Kasia Ziminska violin
Alice Purton cello
Ian Tindale piano
Reviewing ‘rediscovered’ music sometimes means struggling to find something polite to say. No such need here!
Percy Hilder Miles was a Professor at the RAM and the author of some 140 extant but mostly unpublished works.
The 1916 Cello Sonata immediately reassures by overflowing with blithe but deeply felt melody – a characteristic of all these scores. If the slow movement is less immediately memorable it is still thoroughly fluent, and the finale – featuring an insouciant and rather Grainger-esque theme – is instantly winning. Seemingly untouched by war this is nevertheless a deeply felt piece that belongs in the repertoire.
The 1894 Violin Sonata was already the teenage composer’s second. Did he actually feel the heart-on-sleeve ardour with which the music brims, or was he imitating the musical currency of the day?
If so, he does so impeccably. If the three somewhat lavender-scented movements are rather too similar in mood and tempo the music is always exuberant and distinguished throughout by clear-cut themes and exemplary invention. There are two more mature violin sonatas which I am now most keen to hear.
The 1901 Piano Trio seizes the attention with a tempestuous surging theme – real-sit-up-and-listen music. The second movement is a plaintive lament like a funeral dirge, and if (pace Constant Lambert) Miles basically ‘repeats it louder’ the result is a stoical dignity.
The third trips along joyously, teasing and singing – think maybe that Litolff Scherzo. The finale returns to the opening themes and contains much that is mysterious and searching: in fact it is so rich in invention that I immediately pressed ‘Play’ again – twice. This is a completely and satisfyingly achieved piece: by rights it should have been played hundreds of times in the last century.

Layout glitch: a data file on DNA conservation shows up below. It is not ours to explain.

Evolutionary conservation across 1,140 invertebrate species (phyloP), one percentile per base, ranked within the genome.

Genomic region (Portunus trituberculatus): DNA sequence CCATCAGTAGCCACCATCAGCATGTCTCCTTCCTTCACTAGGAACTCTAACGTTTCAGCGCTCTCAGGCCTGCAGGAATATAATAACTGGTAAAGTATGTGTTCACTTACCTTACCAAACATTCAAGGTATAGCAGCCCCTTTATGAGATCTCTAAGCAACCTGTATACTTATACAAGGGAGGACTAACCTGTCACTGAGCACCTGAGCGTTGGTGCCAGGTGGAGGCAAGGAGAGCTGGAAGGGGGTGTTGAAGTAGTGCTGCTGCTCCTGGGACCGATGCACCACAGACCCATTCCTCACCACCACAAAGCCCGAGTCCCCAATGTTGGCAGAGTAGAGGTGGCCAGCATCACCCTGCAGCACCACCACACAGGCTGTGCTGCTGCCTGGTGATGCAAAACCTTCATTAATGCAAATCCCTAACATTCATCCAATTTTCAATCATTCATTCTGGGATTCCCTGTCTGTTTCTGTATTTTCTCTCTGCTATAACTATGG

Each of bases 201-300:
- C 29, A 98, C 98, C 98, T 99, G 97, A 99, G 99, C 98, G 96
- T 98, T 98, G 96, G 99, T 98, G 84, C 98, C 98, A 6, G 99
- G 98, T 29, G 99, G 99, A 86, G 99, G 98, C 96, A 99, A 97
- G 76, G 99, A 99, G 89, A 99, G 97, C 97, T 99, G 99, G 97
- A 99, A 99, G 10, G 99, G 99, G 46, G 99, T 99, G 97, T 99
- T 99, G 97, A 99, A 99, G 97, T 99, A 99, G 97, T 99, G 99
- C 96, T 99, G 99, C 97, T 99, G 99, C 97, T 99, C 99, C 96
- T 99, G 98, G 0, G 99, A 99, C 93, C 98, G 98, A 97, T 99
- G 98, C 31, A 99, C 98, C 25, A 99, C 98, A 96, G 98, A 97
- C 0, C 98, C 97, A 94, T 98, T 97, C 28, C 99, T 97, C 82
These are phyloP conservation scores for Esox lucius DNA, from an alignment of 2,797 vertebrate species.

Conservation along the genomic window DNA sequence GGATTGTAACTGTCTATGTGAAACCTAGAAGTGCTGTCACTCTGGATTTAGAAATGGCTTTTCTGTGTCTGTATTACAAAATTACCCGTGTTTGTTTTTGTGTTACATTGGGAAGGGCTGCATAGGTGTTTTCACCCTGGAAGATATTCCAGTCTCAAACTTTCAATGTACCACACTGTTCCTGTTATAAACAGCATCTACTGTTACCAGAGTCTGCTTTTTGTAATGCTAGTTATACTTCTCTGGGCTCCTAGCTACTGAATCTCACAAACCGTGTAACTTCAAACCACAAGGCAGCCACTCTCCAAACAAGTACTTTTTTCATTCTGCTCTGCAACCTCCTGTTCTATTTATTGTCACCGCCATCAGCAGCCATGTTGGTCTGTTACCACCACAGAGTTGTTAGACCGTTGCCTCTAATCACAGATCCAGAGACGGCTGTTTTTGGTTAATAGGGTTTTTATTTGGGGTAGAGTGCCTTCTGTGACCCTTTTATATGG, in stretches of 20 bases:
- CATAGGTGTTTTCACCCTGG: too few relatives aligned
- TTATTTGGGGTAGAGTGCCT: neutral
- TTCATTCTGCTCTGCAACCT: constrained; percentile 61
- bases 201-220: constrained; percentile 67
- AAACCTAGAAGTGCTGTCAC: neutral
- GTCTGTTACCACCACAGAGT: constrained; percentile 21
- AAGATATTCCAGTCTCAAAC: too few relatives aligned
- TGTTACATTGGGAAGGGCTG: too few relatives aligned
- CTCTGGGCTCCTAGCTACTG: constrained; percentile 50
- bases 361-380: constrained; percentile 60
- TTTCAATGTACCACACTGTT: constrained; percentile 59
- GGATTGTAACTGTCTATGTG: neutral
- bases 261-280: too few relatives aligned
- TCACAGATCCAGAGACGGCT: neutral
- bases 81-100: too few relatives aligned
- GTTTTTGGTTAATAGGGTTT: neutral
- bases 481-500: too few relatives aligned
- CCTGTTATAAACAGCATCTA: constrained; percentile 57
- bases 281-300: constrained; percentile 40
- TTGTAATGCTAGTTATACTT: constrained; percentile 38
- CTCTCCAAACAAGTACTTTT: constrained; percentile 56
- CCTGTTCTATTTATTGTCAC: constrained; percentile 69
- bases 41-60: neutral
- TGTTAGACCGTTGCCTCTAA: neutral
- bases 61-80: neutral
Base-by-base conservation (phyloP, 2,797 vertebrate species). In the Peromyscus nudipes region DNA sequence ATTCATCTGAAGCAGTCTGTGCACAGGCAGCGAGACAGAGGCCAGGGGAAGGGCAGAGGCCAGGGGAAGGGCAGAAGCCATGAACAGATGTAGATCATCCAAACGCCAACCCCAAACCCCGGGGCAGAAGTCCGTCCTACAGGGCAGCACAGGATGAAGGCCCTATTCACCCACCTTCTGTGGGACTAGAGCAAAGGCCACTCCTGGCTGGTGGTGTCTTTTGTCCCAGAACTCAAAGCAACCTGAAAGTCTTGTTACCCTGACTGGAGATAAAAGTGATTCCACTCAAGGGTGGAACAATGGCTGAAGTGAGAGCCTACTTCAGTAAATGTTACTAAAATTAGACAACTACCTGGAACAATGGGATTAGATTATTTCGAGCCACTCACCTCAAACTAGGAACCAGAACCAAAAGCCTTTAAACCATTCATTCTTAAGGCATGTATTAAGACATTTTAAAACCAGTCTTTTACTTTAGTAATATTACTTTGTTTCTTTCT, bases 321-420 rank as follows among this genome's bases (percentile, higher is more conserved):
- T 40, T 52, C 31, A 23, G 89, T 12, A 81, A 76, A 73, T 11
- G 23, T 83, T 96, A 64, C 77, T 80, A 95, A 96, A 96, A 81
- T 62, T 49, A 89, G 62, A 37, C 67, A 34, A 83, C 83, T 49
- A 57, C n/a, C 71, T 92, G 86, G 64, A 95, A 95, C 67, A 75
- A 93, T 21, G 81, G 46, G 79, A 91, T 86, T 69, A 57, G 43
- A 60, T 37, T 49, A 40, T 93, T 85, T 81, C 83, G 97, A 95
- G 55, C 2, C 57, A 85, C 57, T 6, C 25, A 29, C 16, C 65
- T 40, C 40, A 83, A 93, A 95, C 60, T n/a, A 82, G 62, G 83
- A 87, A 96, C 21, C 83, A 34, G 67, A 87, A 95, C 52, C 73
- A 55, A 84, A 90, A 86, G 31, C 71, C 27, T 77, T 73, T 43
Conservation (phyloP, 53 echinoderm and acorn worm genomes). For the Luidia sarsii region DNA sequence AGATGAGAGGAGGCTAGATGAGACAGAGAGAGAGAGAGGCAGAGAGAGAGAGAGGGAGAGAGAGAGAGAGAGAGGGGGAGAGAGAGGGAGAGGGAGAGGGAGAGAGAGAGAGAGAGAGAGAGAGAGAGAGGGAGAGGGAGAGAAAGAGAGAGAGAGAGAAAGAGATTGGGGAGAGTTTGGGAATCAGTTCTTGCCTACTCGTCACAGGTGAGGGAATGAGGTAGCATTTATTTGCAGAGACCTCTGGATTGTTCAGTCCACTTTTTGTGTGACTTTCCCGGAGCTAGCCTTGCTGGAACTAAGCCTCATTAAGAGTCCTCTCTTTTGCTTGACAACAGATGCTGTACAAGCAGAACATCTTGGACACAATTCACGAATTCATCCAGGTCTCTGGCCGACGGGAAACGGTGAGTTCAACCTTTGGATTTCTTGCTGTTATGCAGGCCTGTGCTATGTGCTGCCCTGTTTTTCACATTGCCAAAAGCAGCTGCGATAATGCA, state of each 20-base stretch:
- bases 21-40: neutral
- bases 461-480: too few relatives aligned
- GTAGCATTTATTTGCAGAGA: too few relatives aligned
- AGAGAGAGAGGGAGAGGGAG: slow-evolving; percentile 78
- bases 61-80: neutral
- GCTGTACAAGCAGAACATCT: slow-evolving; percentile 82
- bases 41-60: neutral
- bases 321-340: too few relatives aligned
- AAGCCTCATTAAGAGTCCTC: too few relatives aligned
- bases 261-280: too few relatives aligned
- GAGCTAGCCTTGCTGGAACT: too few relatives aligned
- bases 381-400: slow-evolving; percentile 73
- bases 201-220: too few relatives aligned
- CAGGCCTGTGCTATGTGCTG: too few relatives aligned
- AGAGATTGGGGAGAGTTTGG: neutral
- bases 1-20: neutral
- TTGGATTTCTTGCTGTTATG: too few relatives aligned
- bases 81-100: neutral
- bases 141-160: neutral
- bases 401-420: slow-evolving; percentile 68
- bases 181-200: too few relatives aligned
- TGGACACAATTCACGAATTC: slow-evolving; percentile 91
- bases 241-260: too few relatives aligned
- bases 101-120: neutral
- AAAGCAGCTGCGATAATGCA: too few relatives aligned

The more ‘European’ British composers of the early C20th – D’Erlanger, Bowen, Ashton – have had short shrift lately. If there’s nothing obviously ‘English’ about Miles’ music, it remains English by default – as with, say, Hurlstone. True, it is conservative, but now that we no longer need to place every composer in the Great Modernism Sweepstakes, time is found to be kinder than the critics, and it is wonderful to know that this disc is just the first in a series.
With no room left for recording or performers I will settle for… superb. Very strongly recommended – my disc of the year.
Review by Kevin Mandry
Note: This CD can be ordered from mikepurtonrecording.com